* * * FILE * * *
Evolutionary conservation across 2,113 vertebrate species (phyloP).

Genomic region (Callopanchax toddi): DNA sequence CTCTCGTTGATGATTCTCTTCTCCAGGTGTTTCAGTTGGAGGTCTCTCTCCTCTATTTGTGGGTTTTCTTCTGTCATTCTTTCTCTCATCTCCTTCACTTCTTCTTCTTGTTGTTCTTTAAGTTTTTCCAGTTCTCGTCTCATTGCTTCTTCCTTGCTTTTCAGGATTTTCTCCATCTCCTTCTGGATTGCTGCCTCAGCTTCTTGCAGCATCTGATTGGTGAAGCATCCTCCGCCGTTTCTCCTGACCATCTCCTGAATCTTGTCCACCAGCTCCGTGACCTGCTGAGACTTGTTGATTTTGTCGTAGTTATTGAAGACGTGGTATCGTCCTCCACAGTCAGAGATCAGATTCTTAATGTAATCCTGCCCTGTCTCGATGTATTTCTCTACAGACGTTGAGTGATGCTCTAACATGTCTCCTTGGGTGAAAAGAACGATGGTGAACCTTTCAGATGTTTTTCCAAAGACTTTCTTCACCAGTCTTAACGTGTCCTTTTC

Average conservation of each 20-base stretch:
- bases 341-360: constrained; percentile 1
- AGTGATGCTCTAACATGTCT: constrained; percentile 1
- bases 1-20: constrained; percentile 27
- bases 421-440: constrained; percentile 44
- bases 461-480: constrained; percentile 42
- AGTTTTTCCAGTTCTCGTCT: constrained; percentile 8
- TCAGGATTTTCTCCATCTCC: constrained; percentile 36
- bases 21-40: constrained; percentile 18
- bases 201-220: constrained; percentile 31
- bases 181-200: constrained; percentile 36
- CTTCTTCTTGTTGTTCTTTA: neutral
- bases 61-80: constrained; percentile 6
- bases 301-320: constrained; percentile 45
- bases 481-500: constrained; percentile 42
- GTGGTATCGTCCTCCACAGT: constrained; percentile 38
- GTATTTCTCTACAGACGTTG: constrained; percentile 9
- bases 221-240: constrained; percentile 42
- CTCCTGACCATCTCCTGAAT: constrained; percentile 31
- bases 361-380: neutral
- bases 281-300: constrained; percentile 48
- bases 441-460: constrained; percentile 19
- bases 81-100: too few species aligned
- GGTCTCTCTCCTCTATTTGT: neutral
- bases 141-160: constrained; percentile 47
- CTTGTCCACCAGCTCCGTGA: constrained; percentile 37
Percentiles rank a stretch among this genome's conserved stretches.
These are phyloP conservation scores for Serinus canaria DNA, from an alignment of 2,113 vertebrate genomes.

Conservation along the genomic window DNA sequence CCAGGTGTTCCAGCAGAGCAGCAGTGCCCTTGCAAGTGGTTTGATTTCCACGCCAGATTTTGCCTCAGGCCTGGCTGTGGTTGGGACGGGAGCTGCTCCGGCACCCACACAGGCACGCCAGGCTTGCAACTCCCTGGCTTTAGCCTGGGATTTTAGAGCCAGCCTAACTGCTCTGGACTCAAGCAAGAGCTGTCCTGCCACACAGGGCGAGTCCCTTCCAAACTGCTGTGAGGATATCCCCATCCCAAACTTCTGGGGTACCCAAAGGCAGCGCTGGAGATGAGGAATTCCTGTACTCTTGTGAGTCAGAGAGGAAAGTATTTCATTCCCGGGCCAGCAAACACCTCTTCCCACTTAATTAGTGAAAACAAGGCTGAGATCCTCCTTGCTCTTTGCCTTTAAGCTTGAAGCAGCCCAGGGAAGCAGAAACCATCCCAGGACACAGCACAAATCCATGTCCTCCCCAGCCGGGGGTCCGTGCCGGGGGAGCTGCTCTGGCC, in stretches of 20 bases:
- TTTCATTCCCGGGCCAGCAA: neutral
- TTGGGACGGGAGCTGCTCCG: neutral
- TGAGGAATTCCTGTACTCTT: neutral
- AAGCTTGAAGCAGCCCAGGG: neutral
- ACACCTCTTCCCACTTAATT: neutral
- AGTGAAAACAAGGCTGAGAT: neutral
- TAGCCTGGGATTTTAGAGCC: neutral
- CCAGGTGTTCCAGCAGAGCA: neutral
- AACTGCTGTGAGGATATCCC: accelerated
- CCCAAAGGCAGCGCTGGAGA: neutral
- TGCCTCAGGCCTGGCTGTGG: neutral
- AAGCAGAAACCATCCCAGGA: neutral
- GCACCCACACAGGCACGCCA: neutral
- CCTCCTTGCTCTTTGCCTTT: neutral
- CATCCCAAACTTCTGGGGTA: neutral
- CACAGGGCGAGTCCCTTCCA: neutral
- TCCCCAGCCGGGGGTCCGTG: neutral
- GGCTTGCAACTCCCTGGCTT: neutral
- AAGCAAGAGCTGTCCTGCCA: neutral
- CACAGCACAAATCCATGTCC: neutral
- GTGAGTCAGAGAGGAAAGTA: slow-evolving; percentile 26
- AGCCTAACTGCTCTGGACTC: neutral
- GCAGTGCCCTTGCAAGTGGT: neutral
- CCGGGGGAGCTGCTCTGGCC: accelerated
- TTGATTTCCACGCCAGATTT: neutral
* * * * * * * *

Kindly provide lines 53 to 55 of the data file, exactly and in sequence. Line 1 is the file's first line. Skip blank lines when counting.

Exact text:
- AGCCTAACTGCTCTGGACTC: neutral
- GCAGTGCCCTTGCAAGTGGT: neutral
- CCGGGGGAGCTGCTCTGGCC: accelerated